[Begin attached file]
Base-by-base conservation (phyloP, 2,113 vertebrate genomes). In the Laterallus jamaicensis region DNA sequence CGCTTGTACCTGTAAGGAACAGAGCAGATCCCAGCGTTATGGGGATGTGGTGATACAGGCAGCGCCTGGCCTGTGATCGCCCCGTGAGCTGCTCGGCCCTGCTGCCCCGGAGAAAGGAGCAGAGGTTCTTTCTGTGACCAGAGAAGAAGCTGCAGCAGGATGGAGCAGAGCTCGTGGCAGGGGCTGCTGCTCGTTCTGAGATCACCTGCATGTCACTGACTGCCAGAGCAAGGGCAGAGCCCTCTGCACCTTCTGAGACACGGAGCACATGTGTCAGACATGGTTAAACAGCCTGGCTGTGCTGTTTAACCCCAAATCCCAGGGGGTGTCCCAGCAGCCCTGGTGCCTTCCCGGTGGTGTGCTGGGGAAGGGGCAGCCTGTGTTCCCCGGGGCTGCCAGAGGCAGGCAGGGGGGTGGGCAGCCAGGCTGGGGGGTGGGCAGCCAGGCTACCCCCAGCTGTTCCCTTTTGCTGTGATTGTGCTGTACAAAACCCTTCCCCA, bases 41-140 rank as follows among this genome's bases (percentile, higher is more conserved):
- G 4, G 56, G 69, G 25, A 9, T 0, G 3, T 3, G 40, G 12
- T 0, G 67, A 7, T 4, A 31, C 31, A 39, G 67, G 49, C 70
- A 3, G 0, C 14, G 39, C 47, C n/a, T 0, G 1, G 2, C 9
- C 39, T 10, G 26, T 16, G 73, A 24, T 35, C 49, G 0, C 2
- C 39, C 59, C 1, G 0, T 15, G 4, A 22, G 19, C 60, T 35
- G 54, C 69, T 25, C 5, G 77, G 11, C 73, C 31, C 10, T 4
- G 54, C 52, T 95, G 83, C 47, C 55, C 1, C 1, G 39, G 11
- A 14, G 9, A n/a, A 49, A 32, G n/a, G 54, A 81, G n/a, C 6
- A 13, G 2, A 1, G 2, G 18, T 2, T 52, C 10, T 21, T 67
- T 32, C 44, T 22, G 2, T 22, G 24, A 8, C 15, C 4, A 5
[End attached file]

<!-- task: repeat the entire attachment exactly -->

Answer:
Base-by-base conservation (phyloP, 2,113 vertebrate genomes). In the Laterallus jamaicensis region DNA sequence CGCTTGTACCTGTAAGGAACAGAGCAGATCCCAGCGTTATGGGGATGTGGTGATACAGGCAGCGCCTGGCCTGTGATCGCCCCGTGAGCTGCTCGGCCCTGCTGCCCCGGAGAAAGGAGCAGAGGTTCTTTCTGTGACCAGAGAAGAAGCTGCAGCAGGATGGAGCAGAGCTCGTGGCAGGGGCTGCTGCTCGTTCTGAGATCACCTGCATGTCACTGACTGCCAGAGCAAGGGCAGAGCCCTCTGCACCTTCTGAGACACGGAGCACATGTGTCAGACATGGTTAAACAGCCTGGCTGTGCTGTTTAACCCCAAATCCCAGGGGGTGTCCCAGCAGCCCTGGTGCCTTCCCGGTGGTGTGCTGGGGAAGGGGCAGCCTGTGTTCCCCGGGGCTGCCAGAGGCAGGCAGGGGGGTGGGCAGCCAGGCTGGGGGGTGGGCAGCCAGGCTACCCCCAGCTGTTCCCTTTTGCTGTGATTGTGCTGTACAAAACCCTTCCCCA, bases 41-140 rank as follows among this genome's bases (percentile, higher is more conserved):
- G 4, G 56, G 69, G 25, A 9, T 0, G 3, T 3, G 40, G 12
- T 0, G 67, A 7, T 4, A 31, C 31, A 39, G 67, G 49, C 70
- A 3, G 0, C 14, G 39, C 47, C n/a, T 0, G 1, G 2, C 9
- C 39, T 10, G 26, T 16, G 73, A 24, T 35, C 49, G 0, C 2
- C 39, C 59, C 1, G 0, T 15, G 4, A 22, G 19, C 60, T 35
- G 54, C 69, T 25, C 5, G 77, G 11, C 73, C 31, C 10, T 4
- G 54, C 52, T 95, G 83, C 47, C 55, C 1, C 1, G 39, G 11
- A 14, G 9, A n/a, A 49, A 32, G n/a, G 54, A 81, G n/a, C 6
- A 13, G 2, A 1, G 2, G 18, T 2, T 52, C 10, T 21, T 67
- T 32, C 44, T 22, G 2, T 22, G 24, A 8, C 15, C 4, A 5